A series of three studies carried out by scientists at the University of Haifa and the University of Michigan found that motivation and performance are weakened when individuals are up against a large group of people.
‘The larger the number of examinees, the lower the average grade’ – is one of the findings of the new studies. “It is a well-established fact that subjective factors influence our motivation to compete. Our new studies have shown that objective factors, such as the size of a competing group, also have an effect on motivation,” explains Dr. Avishalom Tor from the University of Haifa’s Faculty of Law.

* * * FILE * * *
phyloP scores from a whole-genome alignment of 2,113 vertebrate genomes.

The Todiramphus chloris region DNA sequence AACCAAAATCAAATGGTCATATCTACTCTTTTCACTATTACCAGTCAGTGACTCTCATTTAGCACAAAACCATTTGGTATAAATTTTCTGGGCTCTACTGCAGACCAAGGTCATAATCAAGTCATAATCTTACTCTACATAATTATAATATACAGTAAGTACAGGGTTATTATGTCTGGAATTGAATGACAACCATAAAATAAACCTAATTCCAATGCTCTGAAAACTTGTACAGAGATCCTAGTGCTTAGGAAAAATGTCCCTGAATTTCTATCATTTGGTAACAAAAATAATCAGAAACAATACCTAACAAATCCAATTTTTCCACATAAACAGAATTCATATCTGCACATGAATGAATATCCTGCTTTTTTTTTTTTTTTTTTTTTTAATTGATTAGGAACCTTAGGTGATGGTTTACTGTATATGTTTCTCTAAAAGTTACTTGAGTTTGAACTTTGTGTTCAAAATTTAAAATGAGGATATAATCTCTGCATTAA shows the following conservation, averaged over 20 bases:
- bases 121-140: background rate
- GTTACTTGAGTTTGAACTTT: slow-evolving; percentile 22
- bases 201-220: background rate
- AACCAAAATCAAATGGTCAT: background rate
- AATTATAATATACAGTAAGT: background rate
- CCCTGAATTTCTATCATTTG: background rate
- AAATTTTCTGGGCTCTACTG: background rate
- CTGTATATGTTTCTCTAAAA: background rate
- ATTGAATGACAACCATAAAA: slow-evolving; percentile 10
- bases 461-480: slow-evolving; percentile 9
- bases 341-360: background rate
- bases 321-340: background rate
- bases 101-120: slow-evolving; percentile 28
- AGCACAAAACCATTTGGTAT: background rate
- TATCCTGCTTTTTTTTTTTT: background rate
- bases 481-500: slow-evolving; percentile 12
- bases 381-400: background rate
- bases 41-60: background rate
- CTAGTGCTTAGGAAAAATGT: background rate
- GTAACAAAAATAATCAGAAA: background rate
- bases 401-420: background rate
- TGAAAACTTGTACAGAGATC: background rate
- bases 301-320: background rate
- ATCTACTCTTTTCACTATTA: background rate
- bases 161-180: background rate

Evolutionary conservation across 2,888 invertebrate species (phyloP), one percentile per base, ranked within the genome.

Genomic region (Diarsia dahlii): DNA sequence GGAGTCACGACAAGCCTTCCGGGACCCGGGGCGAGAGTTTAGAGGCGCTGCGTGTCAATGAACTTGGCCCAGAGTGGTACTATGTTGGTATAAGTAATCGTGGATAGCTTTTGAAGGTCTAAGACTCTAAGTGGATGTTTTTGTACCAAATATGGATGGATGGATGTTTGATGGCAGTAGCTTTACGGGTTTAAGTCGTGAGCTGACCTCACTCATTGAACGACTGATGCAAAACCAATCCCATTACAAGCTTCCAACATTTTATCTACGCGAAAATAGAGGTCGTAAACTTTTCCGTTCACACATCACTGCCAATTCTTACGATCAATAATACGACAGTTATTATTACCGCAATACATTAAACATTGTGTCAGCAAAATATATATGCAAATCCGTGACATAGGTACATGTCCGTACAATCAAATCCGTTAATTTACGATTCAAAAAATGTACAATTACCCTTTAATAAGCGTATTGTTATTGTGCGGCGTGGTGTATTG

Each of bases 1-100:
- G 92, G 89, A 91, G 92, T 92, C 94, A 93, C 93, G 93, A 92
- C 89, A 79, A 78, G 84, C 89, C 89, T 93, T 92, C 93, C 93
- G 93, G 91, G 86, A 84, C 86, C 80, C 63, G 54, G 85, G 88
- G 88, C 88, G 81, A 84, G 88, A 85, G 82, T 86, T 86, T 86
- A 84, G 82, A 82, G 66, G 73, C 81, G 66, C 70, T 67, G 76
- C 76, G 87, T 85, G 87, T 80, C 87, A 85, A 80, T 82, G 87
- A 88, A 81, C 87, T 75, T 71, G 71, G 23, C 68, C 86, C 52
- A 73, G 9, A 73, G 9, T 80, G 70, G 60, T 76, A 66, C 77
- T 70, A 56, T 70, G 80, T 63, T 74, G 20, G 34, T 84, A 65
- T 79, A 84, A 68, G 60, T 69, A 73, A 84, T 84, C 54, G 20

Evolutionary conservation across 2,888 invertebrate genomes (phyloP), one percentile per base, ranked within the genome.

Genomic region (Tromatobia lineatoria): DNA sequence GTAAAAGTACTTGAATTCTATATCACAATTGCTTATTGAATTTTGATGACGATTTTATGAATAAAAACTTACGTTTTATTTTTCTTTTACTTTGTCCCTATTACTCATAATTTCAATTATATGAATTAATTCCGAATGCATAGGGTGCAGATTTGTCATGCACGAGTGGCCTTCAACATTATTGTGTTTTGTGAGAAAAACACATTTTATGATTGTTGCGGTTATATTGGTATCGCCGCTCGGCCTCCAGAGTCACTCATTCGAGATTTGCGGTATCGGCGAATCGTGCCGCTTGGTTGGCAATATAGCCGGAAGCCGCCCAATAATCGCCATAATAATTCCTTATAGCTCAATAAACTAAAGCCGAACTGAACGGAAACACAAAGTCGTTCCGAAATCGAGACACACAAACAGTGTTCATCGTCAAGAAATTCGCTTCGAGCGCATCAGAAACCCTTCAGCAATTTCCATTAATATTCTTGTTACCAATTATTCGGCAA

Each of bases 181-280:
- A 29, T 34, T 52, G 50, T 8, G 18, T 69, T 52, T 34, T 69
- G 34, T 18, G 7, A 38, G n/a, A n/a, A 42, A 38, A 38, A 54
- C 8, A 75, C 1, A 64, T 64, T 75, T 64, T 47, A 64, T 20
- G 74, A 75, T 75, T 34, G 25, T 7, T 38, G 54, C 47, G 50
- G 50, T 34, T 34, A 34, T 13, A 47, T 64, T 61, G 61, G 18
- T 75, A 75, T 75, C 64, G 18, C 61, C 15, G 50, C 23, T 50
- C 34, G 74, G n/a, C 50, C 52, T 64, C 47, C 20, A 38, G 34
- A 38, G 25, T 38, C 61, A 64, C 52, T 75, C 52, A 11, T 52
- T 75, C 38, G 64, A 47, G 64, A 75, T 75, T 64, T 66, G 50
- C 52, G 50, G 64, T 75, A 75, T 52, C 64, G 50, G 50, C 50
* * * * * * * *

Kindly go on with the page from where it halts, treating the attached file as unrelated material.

The series of studies, which Tor carried out along with Dr. Stephen Garcia of the University of Michigan, were designed to examine whether a large number of participants in a competition would affect motivation and the performance of the individual competitor even in cases where the number of competitors does not influence the anticipated value of winning. They found that it most definitely does.
“The results of this study have relevance in almost all areas of life. They shed light on the issue of classroom size, as smaller classes would improve student motivation to ‘compete’ and to strive for better achievements. The findings also affect the workplace: salespersons working in large warehouses, for example, would be lower achievers than those working in small groups,” Tor concludes.